Women During the Scientific Revolution

Essay by alias33 December 2004

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Society restricted women for centuries to never aspire to be more than dependent on a man. But many females during this time period were not satisfied, were not happy with being just a wife and mother, and longed for something to advance themselves in. Finally in the 17th and 18th centuries intellectual women began to shake off their shackles from the male sex and grasp onto the Scientific Method with eager hands. Even though their credibility was critisized and they were rarely aknowledged, women still held interest in many feilds of science, such as botany, physics, chemistry, biology, astrology, and medicine. Even though, women scientists helped further these feilds along with men, and in doing so had support and oppostion.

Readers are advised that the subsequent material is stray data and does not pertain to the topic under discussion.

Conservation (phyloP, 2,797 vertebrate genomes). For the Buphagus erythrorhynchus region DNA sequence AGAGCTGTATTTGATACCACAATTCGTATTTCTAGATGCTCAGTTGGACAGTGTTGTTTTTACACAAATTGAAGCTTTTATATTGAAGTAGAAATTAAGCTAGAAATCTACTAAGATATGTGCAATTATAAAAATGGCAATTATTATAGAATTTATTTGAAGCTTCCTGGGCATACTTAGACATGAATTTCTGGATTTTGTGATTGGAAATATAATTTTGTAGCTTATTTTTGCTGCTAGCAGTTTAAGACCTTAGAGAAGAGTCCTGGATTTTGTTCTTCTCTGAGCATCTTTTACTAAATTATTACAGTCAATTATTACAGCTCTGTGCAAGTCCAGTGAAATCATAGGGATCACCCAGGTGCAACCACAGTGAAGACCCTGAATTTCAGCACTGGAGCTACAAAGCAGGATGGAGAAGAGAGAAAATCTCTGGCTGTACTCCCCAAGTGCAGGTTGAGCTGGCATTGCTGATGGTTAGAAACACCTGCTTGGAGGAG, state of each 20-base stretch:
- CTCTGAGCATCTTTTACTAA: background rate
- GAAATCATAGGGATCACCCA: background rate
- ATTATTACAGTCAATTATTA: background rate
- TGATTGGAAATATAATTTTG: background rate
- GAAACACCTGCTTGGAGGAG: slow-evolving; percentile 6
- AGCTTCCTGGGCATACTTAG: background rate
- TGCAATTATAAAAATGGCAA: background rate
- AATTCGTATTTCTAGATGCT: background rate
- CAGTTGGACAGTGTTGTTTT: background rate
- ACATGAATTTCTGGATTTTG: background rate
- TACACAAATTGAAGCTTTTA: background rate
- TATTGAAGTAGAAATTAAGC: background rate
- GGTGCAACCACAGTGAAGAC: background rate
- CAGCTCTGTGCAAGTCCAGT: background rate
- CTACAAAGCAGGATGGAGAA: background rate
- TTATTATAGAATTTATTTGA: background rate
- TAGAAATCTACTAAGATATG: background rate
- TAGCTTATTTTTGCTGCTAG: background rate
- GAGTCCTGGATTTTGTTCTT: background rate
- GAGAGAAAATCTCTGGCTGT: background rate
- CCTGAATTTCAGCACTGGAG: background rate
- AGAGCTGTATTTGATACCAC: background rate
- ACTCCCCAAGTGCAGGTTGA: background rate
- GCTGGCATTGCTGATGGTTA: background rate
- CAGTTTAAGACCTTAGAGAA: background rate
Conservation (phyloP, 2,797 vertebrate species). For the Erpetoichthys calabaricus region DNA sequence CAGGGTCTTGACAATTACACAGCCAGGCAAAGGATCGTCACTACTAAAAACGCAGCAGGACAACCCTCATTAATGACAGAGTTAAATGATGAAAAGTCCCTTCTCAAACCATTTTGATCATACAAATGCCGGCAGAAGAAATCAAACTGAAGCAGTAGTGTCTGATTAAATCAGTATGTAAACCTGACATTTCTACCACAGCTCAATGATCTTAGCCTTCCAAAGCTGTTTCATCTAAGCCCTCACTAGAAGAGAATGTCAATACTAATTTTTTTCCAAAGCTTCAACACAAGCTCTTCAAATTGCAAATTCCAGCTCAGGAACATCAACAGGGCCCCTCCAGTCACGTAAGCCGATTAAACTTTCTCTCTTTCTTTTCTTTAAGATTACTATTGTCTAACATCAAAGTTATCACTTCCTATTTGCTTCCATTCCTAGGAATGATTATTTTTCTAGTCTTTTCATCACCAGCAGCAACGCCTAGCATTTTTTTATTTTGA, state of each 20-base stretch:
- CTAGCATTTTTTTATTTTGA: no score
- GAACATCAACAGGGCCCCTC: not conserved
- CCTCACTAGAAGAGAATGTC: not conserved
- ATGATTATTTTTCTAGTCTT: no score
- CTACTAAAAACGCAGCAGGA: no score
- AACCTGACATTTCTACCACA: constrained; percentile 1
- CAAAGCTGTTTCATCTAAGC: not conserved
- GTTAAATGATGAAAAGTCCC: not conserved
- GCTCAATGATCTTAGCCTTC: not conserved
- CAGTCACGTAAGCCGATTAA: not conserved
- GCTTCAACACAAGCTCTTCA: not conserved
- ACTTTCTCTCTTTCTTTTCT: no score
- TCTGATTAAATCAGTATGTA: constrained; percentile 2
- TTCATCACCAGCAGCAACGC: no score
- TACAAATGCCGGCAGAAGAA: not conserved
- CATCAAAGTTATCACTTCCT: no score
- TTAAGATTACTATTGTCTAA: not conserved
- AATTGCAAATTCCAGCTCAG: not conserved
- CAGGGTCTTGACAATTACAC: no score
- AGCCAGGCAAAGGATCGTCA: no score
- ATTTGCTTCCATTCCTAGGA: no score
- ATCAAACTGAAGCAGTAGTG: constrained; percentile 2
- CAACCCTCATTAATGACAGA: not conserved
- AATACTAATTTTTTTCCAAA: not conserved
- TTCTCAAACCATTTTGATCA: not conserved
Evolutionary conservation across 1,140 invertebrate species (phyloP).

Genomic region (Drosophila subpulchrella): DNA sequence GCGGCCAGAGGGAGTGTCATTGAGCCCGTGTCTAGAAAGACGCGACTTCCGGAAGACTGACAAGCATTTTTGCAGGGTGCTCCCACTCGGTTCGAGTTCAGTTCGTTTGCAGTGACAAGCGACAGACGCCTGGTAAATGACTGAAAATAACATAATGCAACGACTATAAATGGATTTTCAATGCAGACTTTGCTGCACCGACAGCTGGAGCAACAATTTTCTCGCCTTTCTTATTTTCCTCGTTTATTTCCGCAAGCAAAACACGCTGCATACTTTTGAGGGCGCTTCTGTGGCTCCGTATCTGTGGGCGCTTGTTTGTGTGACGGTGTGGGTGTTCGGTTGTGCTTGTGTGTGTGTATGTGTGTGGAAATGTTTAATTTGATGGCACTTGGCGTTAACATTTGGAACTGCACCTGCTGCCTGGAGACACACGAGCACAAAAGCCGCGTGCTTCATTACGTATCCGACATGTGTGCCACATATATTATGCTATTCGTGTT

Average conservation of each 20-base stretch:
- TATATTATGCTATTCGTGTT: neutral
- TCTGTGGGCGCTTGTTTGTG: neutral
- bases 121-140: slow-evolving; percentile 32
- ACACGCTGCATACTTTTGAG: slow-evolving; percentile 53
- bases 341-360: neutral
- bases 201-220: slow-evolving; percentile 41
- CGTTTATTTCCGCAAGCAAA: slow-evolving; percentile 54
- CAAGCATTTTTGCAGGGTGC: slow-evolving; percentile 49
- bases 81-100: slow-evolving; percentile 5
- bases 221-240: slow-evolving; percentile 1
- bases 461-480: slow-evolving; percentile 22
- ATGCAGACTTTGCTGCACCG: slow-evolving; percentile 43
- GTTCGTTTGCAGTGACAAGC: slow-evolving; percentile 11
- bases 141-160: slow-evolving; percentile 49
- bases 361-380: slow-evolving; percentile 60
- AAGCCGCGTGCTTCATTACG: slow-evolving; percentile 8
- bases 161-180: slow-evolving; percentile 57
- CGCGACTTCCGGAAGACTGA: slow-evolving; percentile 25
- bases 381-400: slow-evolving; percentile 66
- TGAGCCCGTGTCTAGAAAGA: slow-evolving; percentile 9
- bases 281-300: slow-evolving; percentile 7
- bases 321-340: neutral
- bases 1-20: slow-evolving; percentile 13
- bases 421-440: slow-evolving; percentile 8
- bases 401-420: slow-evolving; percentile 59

Since women wouldn't be likely to grow famous and fat off their discoveries, they observed and expirimented for the sheer pleasure and knowledge to be gained. One of these individuals is Marie Cunitz, who studied astronomy, deeply entranced by the stars she scarcely slept during the night, and likewise, Maria Merian, e German entomologist who withdrew herdelf from society in general and studied the metamorphosis of caterpillars.

These women were submerged in their work. Some women also shared the spotlight with their husbands, the husbands being thought the main source of knowledge. (not always true) Maria Winkellman, wife of Gottfried Kirch observed stars and found a comet in the sky, and also continued working on her husbands calendar of observations after his death. Along with this couple was Antione and Marie Lavoisier, who together found that water consisted of hydrogen and oxygen, and identified 23 elements. Johannes and Elizabetha Hevelius are pictured in doc. 4 collaborating in astronomical research. These duos, consisting of both male and female contributed much to science.

Those who supported women were usually women. Marie...